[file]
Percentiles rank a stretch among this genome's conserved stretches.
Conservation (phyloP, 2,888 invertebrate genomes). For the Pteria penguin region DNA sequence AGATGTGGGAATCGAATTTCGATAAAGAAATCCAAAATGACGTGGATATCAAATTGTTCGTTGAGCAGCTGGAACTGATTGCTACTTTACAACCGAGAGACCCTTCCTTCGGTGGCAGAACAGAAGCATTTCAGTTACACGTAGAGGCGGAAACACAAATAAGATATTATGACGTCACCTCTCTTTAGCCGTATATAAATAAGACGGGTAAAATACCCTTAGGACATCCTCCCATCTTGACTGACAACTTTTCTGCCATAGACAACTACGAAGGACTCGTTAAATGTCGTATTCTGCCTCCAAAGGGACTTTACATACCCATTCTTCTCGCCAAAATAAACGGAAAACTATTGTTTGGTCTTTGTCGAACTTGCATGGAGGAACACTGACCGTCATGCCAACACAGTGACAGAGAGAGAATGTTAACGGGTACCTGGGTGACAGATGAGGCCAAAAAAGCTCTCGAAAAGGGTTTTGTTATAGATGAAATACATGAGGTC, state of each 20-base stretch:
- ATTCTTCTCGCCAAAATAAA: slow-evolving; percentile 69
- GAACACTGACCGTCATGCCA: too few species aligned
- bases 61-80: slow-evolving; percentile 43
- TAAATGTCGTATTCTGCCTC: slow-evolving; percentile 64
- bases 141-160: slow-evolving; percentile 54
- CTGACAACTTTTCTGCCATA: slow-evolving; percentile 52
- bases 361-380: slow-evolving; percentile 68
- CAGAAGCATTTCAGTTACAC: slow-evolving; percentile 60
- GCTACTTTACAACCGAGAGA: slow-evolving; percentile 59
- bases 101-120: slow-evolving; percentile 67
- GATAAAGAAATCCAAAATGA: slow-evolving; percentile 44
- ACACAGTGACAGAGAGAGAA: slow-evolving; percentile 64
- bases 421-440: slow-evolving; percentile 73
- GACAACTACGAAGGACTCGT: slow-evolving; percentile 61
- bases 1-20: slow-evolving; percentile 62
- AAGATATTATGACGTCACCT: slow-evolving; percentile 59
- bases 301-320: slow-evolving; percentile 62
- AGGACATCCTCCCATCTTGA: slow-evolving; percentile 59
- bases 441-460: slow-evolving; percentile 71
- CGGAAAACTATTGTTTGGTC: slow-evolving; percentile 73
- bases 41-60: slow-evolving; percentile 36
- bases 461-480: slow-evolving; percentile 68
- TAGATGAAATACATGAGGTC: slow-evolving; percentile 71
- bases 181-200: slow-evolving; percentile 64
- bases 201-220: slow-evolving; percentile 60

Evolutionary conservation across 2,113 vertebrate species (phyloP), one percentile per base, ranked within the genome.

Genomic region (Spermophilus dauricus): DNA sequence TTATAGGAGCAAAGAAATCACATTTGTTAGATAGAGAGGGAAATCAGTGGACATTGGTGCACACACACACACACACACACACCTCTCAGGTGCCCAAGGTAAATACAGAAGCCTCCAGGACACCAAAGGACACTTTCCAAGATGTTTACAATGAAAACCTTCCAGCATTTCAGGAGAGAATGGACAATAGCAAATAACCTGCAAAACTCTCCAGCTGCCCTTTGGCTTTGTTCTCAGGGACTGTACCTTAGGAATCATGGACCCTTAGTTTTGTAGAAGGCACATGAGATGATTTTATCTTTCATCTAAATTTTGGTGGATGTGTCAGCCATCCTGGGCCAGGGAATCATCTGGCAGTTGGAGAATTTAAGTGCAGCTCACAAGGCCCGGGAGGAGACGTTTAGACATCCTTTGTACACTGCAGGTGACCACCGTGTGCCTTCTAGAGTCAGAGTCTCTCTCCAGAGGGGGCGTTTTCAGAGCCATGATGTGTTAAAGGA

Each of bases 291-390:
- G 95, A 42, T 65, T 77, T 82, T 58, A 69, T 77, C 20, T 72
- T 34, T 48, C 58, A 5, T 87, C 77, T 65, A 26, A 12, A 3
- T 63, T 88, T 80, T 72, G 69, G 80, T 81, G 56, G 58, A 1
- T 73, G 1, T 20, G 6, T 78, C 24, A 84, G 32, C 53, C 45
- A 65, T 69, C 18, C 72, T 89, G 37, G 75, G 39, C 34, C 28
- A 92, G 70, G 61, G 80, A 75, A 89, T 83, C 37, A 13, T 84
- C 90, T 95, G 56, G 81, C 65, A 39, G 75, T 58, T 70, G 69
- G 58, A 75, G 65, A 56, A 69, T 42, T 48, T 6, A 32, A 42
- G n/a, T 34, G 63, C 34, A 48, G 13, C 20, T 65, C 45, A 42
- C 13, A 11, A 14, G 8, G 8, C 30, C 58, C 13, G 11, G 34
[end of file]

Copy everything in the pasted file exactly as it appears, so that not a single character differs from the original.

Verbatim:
Percentiles rank a stretch among this genome's conserved stretches.
Conservation (phyloP, 2,888 invertebrate genomes). For the Pteria penguin region DNA sequence AGATGTGGGAATCGAATTTCGATAAAGAAATCCAAAATGACGTGGATATCAAATTGTTCGTTGAGCAGCTGGAACTGATTGCTACTTTACAACCGAGAGACCCTTCCTTCGGTGGCAGAACAGAAGCATTTCAGTTACACGTAGAGGCGGAAACACAAATAAGATATTATGACGTCACCTCTCTTTAGCCGTATATAAATAAGACGGGTAAAATACCCTTAGGACATCCTCCCATCTTGACTGACAACTTTTCTGCCATAGACAACTACGAAGGACTCGTTAAATGTCGTATTCTGCCTCCAAAGGGACTTTACATACCCATTCTTCTCGCCAAAATAAACGGAAAACTATTGTTTGGTCTTTGTCGAACTTGCATGGAGGAACACTGACCGTCATGCCAACACAGTGACAGAGAGAGAATGTTAACGGGTACCTGGGTGACAGATGAGGCCAAAAAAGCTCTCGAAAAGGGTTTTGTTATAGATGAAATACATGAGGTC, state of each 20-base stretch:
- ATTCTTCTCGCCAAAATAAA: slow-evolving; percentile 69
- GAACACTGACCGTCATGCCA: too few species aligned
- bases 61-80: slow-evolving; percentile 43
- TAAATGTCGTATTCTGCCTC: slow-evolving; percentile 64
- bases 141-160: slow-evolving; percentile 54
- CTGACAACTTTTCTGCCATA: slow-evolving; percentile 52
- bases 361-380: slow-evolving; percentile 68
- CAGAAGCATTTCAGTTACAC: slow-evolving; percentile 60
- GCTACTTTACAACCGAGAGA: slow-evolving; percentile 59
- bases 101-120: slow-evolving; percentile 67
- GATAAAGAAATCCAAAATGA: slow-evolving; percentile 44
- ACACAGTGACAGAGAGAGAA: slow-evolving; percentile 64
- bases 421-440: slow-evolving; percentile 73
- GACAACTACGAAGGACTCGT: slow-evolving; percentile 61
- bases 1-20: slow-evolving; percentile 62
- AAGATATTATGACGTCACCT: slow-evolving; percentile 59
- bases 301-320: slow-evolving; percentile 62
- AGGACATCCTCCCATCTTGA: slow-evolving; percentile 59
- bases 441-460: slow-evolving; percentile 71
- CGGAAAACTATTGTTTGGTC: slow-evolving; percentile 73
- bases 41-60: slow-evolving; percentile 36
- bases 461-480: slow-evolving; percentile 68
- TAGATGAAATACATGAGGTC: slow-evolving; percentile 71
- bases 181-200: slow-evolving; percentile 64
- bases 201-220: slow-evolving; percentile 60

Evolutionary conservation across 2,113 vertebrate species (phyloP), one percentile per base, ranked within the genome.

Genomic region (Spermophilus dauricus): DNA sequence TTATAGGAGCAAAGAAATCACATTTGTTAGATAGAGAGGGAAATCAGTGGACATTGGTGCACACACACACACACACACACACCTCTCAGGTGCCCAAGGTAAATACAGAAGCCTCCAGGACACCAAAGGACACTTTCCAAGATGTTTACAATGAAAACCTTCCAGCATTTCAGGAGAGAATGGACAATAGCAAATAACCTGCAAAACTCTCCAGCTGCCCTTTGGCTTTGTTCTCAGGGACTGTACCTTAGGAATCATGGACCCTTAGTTTTGTAGAAGGCACATGAGATGATTTTATCTTTCATCTAAATTTTGGTGGATGTGTCAGCCATCCTGGGCCAGGGAATCATCTGGCAGTTGGAGAATTTAAGTGCAGCTCACAAGGCCCGGGAGGAGACGTTTAGACATCCTTTGTACACTGCAGGTGACCACCGTGTGCCTTCTAGAGTCAGAGTCTCTCTCCAGAGGGGGCGTTTTCAGAGCCATGATGTGTTAAAGGA

Each of bases 291-390:
- G 95, A 42, T 65, T 77, T 82, T 58, A 69, T 77, C 20, T 72
- T 34, T 48, C 58, A 5, T 87, C 77, T 65, A 26, A 12, A 3
- T 63, T 88, T 80, T 72, G 69, G 80, T 81, G 56, G 58, A 1
- T 73, G 1, T 20, G 6, T 78, C 24, A 84, G 32, C 53, C 45
- A 65, T 69, C 18, C 72, T 89, G 37, G 75, G 39, C 34, C 28
- A 92, G 70, G 61, G 80, A 75, A 89, T 83, C 37, A 13, T 84
- C 90, T 95, G 56, G 81, C 65, A 39, G 75, T 58, T 70, G 69
- G 58, A 75, G 65, A 56, A 69, T 42, T 48, T 6, A 32, A 42
- G n/a, T 34, G 63, C 34, A 48, G 13, C 20, T 65, C 45, A 42
- C 13, A 11, A 14, G 8, G 8, C 30, C 58, C 13, G 11, G 34